History of Liverpool Airport
- 2nd busiest north-west airport
- 5 airlines
- 33 destinations
- 3.2 million passengers a year
So how did it all begin?
The first scheduled flight from Liverpool airport occurred in 1930. The airport wasn't officially opened until three years later, in 1933.
Increasing passenger demand led to a new passenger terminal and increased hangarage being built in the late 1930s.
The airport was initially used for flights across to Ireland, due to the airport's extremely convenient location by the Irish Sea.
During the Second World War the airport was used for testing the military aircraft that were built in nearby Rootes and Lockhead. The grass strip runways were replaced with hard runways. The airport was held for military use until 1961 when it was handed over to the local authority.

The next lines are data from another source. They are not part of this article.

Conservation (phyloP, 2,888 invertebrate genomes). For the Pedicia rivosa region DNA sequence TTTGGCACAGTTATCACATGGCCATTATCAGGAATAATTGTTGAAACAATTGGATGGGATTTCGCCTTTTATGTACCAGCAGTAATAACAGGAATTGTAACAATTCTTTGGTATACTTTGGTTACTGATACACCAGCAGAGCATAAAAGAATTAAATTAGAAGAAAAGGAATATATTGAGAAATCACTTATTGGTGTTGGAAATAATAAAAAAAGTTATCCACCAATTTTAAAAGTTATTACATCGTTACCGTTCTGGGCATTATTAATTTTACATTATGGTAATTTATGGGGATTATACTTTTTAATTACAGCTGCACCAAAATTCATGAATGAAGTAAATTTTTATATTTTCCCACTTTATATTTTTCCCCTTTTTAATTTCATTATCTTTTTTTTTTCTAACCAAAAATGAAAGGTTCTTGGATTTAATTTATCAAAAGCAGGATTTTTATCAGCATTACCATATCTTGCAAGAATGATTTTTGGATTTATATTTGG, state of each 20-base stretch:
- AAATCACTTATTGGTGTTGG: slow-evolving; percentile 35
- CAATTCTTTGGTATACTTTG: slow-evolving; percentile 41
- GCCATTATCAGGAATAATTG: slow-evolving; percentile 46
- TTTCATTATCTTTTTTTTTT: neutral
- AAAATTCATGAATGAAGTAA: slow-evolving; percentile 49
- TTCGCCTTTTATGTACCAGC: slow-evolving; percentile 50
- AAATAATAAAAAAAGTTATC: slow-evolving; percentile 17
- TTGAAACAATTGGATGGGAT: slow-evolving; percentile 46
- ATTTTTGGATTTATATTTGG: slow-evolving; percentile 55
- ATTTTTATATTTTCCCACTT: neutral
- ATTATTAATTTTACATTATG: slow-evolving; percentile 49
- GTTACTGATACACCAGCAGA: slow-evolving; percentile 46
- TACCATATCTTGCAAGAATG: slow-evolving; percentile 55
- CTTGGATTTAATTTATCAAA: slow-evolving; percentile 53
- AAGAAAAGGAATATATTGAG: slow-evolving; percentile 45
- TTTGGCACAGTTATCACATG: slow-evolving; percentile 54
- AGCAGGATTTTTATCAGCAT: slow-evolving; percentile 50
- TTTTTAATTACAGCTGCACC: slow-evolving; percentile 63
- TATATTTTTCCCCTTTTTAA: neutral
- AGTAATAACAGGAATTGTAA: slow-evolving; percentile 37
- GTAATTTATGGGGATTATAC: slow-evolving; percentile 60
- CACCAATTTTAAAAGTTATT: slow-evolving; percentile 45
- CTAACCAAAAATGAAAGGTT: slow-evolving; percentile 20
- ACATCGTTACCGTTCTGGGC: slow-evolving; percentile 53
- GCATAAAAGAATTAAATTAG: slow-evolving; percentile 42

After the handover a new, longer runway was built on the site, and this was opened in 1966. Along with the new developments, the airport was granted permission to become a 24 hour airport. Liverpool airport changed to a Liverpool Corporation airport in the 1970s. This did not last, as ten years later it was handed over to the five new Merseyside councils.
In 1986 a new passenger terminal was built on the site to accommodate passengers for comfortably.
In 1990 the airport changed hands again as British Aerospace became majority shareholder. Following this, £4million was invested into the airport for passenger terminal improvements and development.
1997 saw another change in hands for the airport as Peel Holdings plc bought 76% of the airport shares, with the other 24% being acquired in 2001.